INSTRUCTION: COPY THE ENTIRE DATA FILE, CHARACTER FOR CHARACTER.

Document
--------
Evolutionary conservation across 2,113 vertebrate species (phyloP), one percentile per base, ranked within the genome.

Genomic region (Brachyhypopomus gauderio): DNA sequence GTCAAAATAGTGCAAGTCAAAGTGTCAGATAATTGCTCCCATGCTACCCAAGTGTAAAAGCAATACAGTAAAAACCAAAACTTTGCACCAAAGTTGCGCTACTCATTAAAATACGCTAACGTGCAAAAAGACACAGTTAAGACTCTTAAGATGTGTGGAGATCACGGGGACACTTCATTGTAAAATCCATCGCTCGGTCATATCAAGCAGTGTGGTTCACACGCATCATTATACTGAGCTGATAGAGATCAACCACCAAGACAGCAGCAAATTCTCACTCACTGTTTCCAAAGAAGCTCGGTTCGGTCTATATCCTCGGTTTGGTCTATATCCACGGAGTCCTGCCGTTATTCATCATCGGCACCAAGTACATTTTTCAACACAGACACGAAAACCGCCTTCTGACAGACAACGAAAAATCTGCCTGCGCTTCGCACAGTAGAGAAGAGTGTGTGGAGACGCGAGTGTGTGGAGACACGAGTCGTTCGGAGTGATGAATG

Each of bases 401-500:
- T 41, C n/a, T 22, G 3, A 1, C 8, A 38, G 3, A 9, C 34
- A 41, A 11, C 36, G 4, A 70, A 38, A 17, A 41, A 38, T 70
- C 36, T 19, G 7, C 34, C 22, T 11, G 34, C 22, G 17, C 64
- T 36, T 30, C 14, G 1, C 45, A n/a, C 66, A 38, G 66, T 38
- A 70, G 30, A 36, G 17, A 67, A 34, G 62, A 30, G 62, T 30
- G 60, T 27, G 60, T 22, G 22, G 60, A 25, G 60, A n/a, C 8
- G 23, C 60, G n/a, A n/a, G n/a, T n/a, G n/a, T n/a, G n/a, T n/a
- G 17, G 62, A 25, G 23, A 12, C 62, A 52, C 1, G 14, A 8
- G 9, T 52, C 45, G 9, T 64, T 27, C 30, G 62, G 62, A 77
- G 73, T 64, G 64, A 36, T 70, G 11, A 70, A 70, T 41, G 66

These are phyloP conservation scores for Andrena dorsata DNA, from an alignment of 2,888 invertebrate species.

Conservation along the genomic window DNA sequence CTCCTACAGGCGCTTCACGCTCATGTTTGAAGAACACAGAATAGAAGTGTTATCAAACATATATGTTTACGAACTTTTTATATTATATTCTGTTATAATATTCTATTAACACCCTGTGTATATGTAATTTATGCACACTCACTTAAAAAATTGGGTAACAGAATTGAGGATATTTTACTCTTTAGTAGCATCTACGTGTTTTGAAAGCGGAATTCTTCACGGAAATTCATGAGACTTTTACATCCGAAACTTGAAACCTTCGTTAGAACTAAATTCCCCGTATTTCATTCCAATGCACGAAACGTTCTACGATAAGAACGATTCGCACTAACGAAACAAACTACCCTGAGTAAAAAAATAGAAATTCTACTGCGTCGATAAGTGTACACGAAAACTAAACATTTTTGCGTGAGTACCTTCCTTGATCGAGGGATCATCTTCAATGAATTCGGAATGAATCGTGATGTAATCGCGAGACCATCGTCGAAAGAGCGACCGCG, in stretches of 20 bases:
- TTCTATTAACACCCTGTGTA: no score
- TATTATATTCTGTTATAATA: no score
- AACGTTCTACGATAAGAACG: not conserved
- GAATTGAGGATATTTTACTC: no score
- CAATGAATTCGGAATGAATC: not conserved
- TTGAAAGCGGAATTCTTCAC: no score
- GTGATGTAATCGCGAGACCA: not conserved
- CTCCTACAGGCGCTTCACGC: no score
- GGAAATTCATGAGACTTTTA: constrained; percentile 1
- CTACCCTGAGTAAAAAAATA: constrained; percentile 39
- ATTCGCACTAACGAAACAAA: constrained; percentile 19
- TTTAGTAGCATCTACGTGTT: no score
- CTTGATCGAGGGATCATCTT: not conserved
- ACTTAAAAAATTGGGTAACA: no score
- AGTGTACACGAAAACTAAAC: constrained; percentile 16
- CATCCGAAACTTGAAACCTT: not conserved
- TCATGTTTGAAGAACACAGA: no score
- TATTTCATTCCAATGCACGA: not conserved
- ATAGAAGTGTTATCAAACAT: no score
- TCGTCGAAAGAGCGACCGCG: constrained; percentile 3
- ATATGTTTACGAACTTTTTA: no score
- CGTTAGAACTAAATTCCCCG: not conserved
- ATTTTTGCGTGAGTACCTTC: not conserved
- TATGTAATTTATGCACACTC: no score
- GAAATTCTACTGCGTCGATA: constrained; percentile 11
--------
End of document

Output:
Evolutionary conservation across 2,113 vertebrate species (phyloP), one percentile per base, ranked within the genome.

Genomic region (Brachyhypopomus gauderio): DNA sequence GTCAAAATAGTGCAAGTCAAAGTGTCAGATAATTGCTCCCATGCTACCCAAGTGTAAAAGCAATACAGTAAAAACCAAAACTTTGCACCAAAGTTGCGCTACTCATTAAAATACGCTAACGTGCAAAAAGACACAGTTAAGACTCTTAAGATGTGTGGAGATCACGGGGACACTTCATTGTAAAATCCATCGCTCGGTCATATCAAGCAGTGTGGTTCACACGCATCATTATACTGAGCTGATAGAGATCAACCACCAAGACAGCAGCAAATTCTCACTCACTGTTTCCAAAGAAGCTCGGTTCGGTCTATATCCTCGGTTTGGTCTATATCCACGGAGTCCTGCCGTTATTCATCATCGGCACCAAGTACATTTTTCAACACAGACACGAAAACCGCCTTCTGACAGACAACGAAAAATCTGCCTGCGCTTCGCACAGTAGAGAAGAGTGTGTGGAGACGCGAGTGTGTGGAGACACGAGTCGTTCGGAGTGATGAATG

Each of bases 401-500:
- T 41, C n/a, T 22, G 3, A 1, C 8, A 38, G 3, A 9, C 34
- A 41, A 11, C 36, G 4, A 70, A 38, A 17, A 41, A 38, T 70
- C 36, T 19, G 7, C 34, C 22, T 11, G 34, C 22, G 17, C 64
- T 36, T 30, C 14, G 1, C 45, A n/a, C 66, A 38, G 66, T 38
- A 70, G 30, A 36, G 17, A 67, A 34, G 62, A 30, G 62, T 30
- G 60, T 27, G 60, T 22, G 22, G 60, A 25, G 60, A n/a, C 8
- G 23, C 60, G n/a, A n/a, G n/a, T n/a, G n/a, T n/a, G n/a, T n/a
- G 17, G 62, A 25, G 23, A 12, C 62, A 52, C 1, G 14, A 8
- G 9, T 52, C 45, G 9, T 64, T 27, C 30, G 62, G 62, A 77
- G 73, T 64, G 64, A 36, T 70, G 11, A 70, A 70, T 41, G 66

These are phyloP conservation scores for Andrena dorsata DNA, from an alignment of 2,888 invertebrate species.

Conservation along the genomic window DNA sequence CTCCTACAGGCGCTTCACGCTCATGTTTGAAGAACACAGAATAGAAGTGTTATCAAACATATATGTTTACGAACTTTTTATATTATATTCTGTTATAATATTCTATTAACACCCTGTGTATATGTAATTTATGCACACTCACTTAAAAAATTGGGTAACAGAATTGAGGATATTTTACTCTTTAGTAGCATCTACGTGTTTTGAAAGCGGAATTCTTCACGGAAATTCATGAGACTTTTACATCCGAAACTTGAAACCTTCGTTAGAACTAAATTCCCCGTATTTCATTCCAATGCACGAAACGTTCTACGATAAGAACGATTCGCACTAACGAAACAAACTACCCTGAGTAAAAAAATAGAAATTCTACTGCGTCGATAAGTGTACACGAAAACTAAACATTTTTGCGTGAGTACCTTCCTTGATCGAGGGATCATCTTCAATGAATTCGGAATGAATCGTGATGTAATCGCGAGACCATCGTCGAAAGAGCGACCGCG, in stretches of 20 bases:
- TTCTATTAACACCCTGTGTA: no score
- TATTATATTCTGTTATAATA: no score
- AACGTTCTACGATAAGAACG: not conserved
- GAATTGAGGATATTTTACTC: no score
- CAATGAATTCGGAATGAATC: not conserved
- TTGAAAGCGGAATTCTTCAC: no score
- GTGATGTAATCGCGAGACCA: not conserved
- CTCCTACAGGCGCTTCACGC: no score
- GGAAATTCATGAGACTTTTA: constrained; percentile 1
- CTACCCTGAGTAAAAAAATA: constrained; percentile 39
- ATTCGCACTAACGAAACAAA: constrained; percentile 19
- TTTAGTAGCATCTACGTGTT: no score
- CTTGATCGAGGGATCATCTT: not conserved
- ACTTAAAAAATTGGGTAACA: no score
- AGTGTACACGAAAACTAAAC: constrained; percentile 16
- CATCCGAAACTTGAAACCTT: not conserved
- TCATGTTTGAAGAACACAGA: no score
- TATTTCATTCCAATGCACGA: not conserved
- ATAGAAGTGTTATCAAACAT: no score
- TCGTCGAAAGAGCGACCGCG: constrained; percentile 3
- ATATGTTTACGAACTTTTTA: no score
- CGTTAGAACTAAATTCCCCG: not conserved
- ATTTTTGCGTGAGTACCTTC: not conserved
- TATGTAATTTATGCACACTC: no score
- GAAATTCTACTGCGTCGATA: constrained; percentile 11